THE UNIVERSITY OF READING has decided to end organised game shooting on its land following the conclusion of an internal review.

The University Executive Board decided on Monday, November 11, to endorse the findings of a review group set up to examine the case for continuing or ending an existing licence allowing game shooting, after earlier discussions with internal and external groups.

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This means the university will no longer allow its land to be used to raise game birds for shooting, such as pheasants or partridges, once an existing agreement with an external group that uses university farmland comes to an end in February 2020.

The review group was chaired by professor Mark Fellowes, pro-vice-chancellor for Academic Planning and Resource, and included expert panel members from the university's School of Agriculture, Policy and Development and School of Biological Sciences.

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The group considered evidence that included submissions from groups in favour or against the practice of game shooting, as well as comments from students, staff and members of the public.

They also considered the legal and financial implications of either maintaining or ending existing arrangements, as well as consistency with the university's new strategy, which is currently under development.

A University of Reading spokesperson said: "The University of Reading is known in the region and around the world as a leading centre for the study of agriculture, food and the environment.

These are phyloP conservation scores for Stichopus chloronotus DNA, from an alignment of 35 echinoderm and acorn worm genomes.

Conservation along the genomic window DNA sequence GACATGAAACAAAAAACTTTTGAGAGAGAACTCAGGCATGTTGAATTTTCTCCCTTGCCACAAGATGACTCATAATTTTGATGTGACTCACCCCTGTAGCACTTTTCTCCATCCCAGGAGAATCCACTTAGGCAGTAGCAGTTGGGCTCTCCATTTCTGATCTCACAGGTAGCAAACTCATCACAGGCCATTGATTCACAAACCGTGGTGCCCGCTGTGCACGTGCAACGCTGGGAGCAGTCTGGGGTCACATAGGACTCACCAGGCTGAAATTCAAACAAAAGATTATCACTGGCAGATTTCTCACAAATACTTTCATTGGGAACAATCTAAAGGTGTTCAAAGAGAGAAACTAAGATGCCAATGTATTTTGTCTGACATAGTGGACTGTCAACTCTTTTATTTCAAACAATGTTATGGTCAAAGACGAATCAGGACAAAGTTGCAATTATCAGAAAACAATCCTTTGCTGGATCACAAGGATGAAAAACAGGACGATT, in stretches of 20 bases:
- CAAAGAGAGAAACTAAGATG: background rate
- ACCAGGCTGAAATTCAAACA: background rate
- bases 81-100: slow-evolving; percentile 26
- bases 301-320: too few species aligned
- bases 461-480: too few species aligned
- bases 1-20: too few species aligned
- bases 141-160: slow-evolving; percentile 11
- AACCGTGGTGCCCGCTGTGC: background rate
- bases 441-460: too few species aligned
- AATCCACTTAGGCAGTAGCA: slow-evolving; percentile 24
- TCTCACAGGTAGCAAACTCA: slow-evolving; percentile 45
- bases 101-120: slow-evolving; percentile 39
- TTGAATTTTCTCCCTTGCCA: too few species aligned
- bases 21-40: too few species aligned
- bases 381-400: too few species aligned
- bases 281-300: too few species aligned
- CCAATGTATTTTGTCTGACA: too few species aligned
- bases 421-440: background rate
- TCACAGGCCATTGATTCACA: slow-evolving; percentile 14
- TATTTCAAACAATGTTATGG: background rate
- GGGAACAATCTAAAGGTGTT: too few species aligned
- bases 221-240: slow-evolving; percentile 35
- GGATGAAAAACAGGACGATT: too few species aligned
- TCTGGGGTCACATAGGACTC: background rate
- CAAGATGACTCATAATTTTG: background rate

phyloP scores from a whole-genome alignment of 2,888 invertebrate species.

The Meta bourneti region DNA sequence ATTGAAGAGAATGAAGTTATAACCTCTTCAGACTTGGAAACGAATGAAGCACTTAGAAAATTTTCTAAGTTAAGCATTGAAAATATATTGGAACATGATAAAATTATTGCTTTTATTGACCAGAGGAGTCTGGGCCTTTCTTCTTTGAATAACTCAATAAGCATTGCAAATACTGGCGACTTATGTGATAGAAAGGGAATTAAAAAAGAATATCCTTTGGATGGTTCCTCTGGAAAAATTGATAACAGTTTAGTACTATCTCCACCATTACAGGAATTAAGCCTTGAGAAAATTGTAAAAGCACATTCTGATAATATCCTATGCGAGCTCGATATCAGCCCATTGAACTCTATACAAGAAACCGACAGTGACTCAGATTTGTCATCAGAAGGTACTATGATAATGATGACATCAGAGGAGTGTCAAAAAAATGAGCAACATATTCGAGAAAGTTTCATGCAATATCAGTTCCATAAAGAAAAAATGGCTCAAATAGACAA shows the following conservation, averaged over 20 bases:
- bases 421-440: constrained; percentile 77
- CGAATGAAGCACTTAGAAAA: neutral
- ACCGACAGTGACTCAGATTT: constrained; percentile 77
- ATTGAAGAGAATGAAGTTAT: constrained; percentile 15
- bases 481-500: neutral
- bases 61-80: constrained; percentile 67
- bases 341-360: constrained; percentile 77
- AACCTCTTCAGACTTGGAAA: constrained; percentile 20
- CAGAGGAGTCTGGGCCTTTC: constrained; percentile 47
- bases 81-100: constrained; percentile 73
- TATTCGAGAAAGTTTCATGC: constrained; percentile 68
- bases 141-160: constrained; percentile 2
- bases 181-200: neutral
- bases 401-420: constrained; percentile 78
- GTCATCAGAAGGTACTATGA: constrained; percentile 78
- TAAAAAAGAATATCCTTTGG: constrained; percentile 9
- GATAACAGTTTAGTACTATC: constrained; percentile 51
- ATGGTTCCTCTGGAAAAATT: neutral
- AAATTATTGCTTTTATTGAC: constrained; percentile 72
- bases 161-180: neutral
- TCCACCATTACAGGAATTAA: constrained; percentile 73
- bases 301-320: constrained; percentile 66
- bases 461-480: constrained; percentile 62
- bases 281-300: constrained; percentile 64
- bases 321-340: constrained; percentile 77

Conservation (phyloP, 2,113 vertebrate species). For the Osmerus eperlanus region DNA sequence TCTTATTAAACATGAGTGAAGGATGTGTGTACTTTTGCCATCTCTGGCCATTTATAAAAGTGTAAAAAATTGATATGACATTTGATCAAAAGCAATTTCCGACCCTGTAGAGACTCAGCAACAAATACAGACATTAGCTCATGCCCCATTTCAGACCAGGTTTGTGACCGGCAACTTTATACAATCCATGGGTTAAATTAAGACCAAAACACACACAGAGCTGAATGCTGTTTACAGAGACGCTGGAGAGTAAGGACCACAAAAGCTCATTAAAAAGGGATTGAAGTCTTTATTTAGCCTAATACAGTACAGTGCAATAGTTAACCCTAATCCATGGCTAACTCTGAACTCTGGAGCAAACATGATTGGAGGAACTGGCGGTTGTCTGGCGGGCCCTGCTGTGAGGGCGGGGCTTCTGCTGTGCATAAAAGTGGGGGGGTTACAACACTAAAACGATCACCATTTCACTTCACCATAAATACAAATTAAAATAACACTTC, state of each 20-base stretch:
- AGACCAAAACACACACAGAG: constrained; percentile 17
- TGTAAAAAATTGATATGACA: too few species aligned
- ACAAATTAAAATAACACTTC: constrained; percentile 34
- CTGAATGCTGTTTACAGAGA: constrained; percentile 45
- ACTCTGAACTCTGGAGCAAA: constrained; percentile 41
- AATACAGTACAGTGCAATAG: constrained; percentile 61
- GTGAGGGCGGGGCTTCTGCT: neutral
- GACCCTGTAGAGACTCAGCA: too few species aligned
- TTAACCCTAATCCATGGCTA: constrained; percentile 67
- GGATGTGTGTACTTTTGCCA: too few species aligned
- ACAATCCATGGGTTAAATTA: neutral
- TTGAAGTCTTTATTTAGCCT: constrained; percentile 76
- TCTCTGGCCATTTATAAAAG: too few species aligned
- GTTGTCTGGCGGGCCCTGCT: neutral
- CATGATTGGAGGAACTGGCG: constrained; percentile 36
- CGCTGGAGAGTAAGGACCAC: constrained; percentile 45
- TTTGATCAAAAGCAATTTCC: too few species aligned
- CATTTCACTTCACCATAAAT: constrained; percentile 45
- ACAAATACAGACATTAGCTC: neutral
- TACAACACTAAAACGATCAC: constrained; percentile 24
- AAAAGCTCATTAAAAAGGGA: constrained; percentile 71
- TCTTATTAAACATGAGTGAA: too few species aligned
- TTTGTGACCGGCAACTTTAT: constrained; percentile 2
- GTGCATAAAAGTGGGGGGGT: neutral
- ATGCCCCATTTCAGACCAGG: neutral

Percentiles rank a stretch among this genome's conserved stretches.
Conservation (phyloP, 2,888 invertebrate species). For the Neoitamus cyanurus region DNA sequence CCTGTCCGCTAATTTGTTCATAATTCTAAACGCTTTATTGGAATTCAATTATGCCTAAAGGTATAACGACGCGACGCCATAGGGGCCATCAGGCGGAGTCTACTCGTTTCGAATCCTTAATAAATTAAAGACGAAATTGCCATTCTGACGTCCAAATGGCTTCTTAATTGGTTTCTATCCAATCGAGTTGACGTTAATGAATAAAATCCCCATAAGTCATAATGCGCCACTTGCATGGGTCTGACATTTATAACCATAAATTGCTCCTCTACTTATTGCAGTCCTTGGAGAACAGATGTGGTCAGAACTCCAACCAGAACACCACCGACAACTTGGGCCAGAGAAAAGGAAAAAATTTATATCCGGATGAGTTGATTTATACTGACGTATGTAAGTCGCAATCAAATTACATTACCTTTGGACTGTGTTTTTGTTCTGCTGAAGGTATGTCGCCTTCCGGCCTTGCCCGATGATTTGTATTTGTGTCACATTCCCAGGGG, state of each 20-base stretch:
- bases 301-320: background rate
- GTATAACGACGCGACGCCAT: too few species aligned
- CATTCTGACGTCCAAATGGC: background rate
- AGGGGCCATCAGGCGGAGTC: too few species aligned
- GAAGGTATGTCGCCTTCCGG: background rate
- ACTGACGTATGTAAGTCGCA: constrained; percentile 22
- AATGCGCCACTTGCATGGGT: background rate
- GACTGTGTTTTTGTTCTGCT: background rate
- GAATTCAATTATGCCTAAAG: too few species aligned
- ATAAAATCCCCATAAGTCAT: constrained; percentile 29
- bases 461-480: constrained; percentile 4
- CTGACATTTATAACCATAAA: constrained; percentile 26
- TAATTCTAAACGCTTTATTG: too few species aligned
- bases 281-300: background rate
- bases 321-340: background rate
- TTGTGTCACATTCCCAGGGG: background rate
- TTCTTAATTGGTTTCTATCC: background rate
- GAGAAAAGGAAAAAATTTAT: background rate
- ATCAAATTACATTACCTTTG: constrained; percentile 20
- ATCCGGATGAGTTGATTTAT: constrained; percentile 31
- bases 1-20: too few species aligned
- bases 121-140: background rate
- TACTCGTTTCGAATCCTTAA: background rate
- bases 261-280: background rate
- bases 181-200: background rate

"While there are many arguments for and against game shooting, this decision was taken based on what is the most appropriate use of University land, based on our values and plans for the future.

"We are committed to maintaining close links with outside groups and the local community across all our operations, including on our farms.

"We are grateful to all those who engaged with us positively throughout this review process."

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Chris Luffingham, director of campaigns for the League Against Cruel Sports, said: "We're understandably delighted the university has decided to end pheasant shooting when its licences come up for renewal in February, and especially following an independent consultation of which the League was part.

"The ecological impact of the commercial shooting industry is huge, and we would urge all private landowners to follow the university's good example and ban shooting for ‘sport’ on their land.

"Until this happens the League will continue to campaign to end commercial shooting in the UK."

A spokesman for the Countryside Alliance said: “It is  extremely disappointing that the University of Reading has chosen to ban game shooting on their land. 

"This is a decision that will seriously damage the biodiversity on the university’s farm, as the shoot has worked tirelessly on a number of conservation schemes.

"It is an exemplar of best practice, having won awards for their care of the environment.

"Through this ban, the University has turned its back on prevailing science and, unless it intends to invest tens of thousands of additional pounds each year in providing safe habitats, there will be a significant impact on a number of red and amber listed species."